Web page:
The artificial eye from China “sees” better than the human eye (3 photos)

The human eye is one of the most difficultand meanwhile the fragile organs in our body, through which we receive most of the information from the outside world. Scientists all over the world are working on the creation of an artificial analogue of the eye. The ten-year work of Chinese researchers from the Hong Kong University of Science and Technology was successful in solving one of the most important problems - the creation of a photosensitive analogue of the retina of the human eye. The result can be an increase in the effectiveness of visual acuity for prostheses, implants and robotic systems.

According to the developers, the new artificialthe eye successfully imitates the spherical shape of the natural organ of vision. The photosensitive retina was replaced by the perovskite material used in solar cells. Nerves connecting the retina and the human brain in the artificial system have replaced nanowires. The system is mounted on a reliable spherical aluminum substrate that focuses light. The luminous flux, falling on the perovskite surface, generates a signal recognized as an image. At this stage, scientists have to solve a key problem - establishing "communication" between the artificial eye and the human brain.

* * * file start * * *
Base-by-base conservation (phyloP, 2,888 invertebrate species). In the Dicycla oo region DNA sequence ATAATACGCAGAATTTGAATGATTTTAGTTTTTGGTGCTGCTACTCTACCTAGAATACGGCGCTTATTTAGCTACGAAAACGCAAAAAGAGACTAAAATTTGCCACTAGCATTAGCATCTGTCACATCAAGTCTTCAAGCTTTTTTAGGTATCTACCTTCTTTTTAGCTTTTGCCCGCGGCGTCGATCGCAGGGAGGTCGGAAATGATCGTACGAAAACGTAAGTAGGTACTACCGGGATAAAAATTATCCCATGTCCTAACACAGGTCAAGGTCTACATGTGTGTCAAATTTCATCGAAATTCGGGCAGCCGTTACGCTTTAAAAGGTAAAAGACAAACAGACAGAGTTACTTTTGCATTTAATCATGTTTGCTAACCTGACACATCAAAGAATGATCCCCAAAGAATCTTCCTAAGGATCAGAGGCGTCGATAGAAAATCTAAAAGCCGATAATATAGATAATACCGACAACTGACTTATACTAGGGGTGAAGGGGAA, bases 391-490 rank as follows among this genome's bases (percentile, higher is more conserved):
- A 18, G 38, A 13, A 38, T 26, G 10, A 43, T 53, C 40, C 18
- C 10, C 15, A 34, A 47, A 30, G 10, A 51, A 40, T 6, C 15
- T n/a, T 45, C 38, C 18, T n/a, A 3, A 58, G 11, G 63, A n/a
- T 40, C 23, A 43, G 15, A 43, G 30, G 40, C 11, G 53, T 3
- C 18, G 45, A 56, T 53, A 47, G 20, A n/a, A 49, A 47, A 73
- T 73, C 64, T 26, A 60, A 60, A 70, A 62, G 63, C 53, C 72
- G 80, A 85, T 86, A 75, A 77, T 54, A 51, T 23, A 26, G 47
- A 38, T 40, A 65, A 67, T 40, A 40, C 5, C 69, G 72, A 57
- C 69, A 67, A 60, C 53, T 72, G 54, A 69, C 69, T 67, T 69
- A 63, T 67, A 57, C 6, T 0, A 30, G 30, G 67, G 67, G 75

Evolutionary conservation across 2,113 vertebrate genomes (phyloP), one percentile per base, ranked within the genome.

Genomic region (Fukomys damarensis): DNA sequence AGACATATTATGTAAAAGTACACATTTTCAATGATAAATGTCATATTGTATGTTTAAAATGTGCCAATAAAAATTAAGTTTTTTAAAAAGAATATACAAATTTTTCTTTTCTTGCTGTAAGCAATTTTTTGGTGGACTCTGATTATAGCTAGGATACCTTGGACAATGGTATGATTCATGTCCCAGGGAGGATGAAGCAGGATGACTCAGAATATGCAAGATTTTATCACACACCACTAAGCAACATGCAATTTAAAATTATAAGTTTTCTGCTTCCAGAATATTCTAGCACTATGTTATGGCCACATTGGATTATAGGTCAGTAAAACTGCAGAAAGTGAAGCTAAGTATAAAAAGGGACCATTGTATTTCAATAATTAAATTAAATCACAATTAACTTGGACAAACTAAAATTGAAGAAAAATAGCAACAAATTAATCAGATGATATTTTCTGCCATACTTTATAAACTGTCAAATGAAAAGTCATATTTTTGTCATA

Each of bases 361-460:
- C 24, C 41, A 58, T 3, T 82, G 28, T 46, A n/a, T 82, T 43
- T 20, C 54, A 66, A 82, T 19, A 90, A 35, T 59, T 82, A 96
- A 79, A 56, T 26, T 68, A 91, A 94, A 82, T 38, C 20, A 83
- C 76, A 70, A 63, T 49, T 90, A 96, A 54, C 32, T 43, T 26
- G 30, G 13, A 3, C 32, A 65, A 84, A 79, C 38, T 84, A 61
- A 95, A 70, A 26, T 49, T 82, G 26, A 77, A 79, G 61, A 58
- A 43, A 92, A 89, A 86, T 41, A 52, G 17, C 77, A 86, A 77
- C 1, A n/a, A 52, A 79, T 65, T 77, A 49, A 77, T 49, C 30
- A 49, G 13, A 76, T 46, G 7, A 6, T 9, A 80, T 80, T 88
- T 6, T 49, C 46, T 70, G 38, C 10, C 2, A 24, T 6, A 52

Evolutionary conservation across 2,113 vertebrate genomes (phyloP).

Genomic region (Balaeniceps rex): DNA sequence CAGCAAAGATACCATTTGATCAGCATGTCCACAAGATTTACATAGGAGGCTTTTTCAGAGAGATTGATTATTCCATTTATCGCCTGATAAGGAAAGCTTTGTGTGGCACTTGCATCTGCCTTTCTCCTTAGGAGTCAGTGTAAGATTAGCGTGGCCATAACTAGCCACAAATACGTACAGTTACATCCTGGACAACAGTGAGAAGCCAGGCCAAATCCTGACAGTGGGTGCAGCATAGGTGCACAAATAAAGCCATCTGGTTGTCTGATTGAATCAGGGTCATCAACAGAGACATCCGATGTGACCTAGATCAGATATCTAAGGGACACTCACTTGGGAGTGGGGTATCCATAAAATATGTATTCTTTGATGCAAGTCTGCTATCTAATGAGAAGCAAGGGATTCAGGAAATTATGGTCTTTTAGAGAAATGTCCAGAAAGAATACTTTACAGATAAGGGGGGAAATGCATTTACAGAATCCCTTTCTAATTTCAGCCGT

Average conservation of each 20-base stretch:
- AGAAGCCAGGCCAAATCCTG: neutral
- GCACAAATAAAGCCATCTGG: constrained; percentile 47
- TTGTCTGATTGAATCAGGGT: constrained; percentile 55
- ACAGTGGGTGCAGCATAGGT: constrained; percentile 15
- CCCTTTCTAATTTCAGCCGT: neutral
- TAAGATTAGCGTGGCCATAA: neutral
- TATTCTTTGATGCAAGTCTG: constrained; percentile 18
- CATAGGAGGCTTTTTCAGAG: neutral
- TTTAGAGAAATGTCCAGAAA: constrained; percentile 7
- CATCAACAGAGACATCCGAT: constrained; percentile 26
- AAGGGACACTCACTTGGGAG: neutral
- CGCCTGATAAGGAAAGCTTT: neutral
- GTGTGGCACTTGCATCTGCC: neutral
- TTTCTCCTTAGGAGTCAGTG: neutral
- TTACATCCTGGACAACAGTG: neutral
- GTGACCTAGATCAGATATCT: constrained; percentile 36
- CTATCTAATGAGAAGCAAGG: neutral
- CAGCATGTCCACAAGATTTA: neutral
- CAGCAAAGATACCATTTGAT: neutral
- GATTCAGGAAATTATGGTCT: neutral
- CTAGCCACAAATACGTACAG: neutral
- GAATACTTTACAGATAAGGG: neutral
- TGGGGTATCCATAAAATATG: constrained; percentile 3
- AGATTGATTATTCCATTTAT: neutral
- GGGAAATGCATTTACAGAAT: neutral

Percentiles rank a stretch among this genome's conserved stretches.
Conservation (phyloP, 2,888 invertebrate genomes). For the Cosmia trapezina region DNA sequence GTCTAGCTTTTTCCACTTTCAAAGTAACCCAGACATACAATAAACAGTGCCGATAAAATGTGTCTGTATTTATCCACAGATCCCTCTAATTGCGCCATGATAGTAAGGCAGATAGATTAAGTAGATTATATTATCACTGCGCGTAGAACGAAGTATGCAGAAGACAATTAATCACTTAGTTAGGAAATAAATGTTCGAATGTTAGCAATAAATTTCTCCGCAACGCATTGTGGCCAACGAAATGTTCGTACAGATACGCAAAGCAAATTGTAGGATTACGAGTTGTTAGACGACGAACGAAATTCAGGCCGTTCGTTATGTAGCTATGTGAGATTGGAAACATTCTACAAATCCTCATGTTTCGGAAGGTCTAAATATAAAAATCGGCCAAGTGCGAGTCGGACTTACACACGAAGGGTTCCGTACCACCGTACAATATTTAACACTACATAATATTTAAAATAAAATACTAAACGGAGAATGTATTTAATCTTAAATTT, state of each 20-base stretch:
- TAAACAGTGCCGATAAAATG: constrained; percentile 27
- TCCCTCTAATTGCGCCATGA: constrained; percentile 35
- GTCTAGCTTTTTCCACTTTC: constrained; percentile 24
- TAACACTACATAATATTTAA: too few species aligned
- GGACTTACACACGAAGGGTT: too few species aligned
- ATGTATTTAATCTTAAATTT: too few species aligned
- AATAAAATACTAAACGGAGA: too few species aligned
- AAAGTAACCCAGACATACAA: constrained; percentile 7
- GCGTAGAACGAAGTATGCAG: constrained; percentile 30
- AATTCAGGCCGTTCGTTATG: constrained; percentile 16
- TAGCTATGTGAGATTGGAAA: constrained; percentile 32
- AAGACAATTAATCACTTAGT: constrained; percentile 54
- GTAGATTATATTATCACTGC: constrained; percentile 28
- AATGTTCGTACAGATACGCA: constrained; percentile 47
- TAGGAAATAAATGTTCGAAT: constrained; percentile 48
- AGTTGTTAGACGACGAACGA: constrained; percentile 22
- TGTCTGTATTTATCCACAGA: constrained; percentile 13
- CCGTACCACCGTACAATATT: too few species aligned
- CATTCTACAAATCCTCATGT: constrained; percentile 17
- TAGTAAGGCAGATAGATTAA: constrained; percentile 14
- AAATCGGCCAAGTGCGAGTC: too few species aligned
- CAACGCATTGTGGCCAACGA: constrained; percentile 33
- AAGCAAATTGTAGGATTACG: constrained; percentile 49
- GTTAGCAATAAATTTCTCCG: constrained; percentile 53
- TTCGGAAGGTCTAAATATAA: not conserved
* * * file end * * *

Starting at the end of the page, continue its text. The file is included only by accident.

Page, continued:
Artificial Eye Specificationsfar exceed the capabilities of human vision. This is partly due to the much higher density of sensors per unit area in the analogue, compared with the density of nerve endings in the natural retina.

The Chinese have achieved a density of 460 million sensors onone square centimeter, while nature gave a person a retina with a density of 10 million neurons per square centimeter. As a result, visual acuity increases and the frequency range accepted by the artificial eye, which is able to “see” in the infrared range, responds to waves with a length of 800 nm, which allows you to navigate in twilight and darkness.

Developers are working on integrating intoa system of elements of artificial intelligence, which allows not only to see an object, but also to obtain primary information about it, directly at the first visual contact. Scientists hope for the practical implementation of the invention in the next decade.

Source: scientificamerican